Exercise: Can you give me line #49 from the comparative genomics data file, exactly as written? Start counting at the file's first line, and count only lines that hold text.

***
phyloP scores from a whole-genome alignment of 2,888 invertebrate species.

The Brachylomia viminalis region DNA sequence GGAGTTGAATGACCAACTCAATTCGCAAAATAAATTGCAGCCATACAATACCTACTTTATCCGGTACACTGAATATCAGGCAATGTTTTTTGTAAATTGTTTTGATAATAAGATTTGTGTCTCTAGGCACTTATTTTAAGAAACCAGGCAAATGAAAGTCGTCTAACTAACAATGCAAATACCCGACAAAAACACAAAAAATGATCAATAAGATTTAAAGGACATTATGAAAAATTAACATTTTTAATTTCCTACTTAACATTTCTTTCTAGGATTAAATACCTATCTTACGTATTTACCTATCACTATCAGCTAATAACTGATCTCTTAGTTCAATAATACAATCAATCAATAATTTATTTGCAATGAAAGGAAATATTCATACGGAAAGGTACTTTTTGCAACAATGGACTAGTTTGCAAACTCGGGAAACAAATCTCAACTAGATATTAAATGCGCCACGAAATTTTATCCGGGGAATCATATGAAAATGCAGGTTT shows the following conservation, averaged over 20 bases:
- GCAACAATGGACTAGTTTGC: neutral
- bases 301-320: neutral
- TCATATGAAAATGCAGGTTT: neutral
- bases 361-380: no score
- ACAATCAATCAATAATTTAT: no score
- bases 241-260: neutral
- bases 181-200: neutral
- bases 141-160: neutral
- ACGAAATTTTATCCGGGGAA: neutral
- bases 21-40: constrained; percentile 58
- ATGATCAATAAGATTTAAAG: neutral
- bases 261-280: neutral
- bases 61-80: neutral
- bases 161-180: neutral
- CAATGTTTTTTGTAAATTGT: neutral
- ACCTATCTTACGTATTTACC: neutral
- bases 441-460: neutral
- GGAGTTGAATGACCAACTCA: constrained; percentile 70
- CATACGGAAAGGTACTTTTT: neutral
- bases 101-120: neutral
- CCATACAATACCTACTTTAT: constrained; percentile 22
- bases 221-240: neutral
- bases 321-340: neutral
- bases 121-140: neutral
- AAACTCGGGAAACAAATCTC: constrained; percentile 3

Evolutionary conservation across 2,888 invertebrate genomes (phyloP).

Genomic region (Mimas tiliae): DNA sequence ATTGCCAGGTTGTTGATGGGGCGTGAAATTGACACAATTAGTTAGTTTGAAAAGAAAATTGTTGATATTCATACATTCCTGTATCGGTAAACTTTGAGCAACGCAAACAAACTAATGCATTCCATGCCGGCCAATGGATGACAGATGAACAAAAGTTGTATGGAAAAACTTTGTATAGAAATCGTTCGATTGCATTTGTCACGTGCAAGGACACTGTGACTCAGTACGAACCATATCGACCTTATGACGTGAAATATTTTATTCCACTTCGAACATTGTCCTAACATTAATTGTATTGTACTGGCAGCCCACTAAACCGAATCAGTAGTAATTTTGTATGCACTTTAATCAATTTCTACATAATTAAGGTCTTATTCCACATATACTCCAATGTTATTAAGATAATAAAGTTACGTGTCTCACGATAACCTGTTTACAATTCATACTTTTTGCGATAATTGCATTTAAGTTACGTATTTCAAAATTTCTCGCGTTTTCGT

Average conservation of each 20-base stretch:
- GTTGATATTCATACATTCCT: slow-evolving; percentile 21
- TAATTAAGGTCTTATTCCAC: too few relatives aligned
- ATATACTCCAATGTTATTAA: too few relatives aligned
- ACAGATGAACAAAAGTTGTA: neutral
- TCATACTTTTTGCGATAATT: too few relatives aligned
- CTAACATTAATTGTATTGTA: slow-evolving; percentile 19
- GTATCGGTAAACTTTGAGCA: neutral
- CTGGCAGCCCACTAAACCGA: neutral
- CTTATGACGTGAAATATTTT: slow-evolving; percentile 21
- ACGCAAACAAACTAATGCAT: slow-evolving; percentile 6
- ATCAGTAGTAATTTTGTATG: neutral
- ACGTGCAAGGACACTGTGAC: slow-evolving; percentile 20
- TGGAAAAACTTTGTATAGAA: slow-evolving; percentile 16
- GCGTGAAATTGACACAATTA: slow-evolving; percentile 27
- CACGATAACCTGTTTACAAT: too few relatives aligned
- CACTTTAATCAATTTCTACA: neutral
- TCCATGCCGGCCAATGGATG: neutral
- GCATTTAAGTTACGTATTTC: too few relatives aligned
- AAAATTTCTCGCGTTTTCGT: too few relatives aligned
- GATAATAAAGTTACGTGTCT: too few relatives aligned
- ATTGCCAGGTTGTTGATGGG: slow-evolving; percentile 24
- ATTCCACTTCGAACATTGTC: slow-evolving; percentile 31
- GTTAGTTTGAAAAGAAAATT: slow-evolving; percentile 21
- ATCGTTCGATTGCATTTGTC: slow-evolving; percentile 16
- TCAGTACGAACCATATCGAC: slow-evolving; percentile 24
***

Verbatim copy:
- AAAATTTCTCGCGTTTTCGT: too few relatives aligned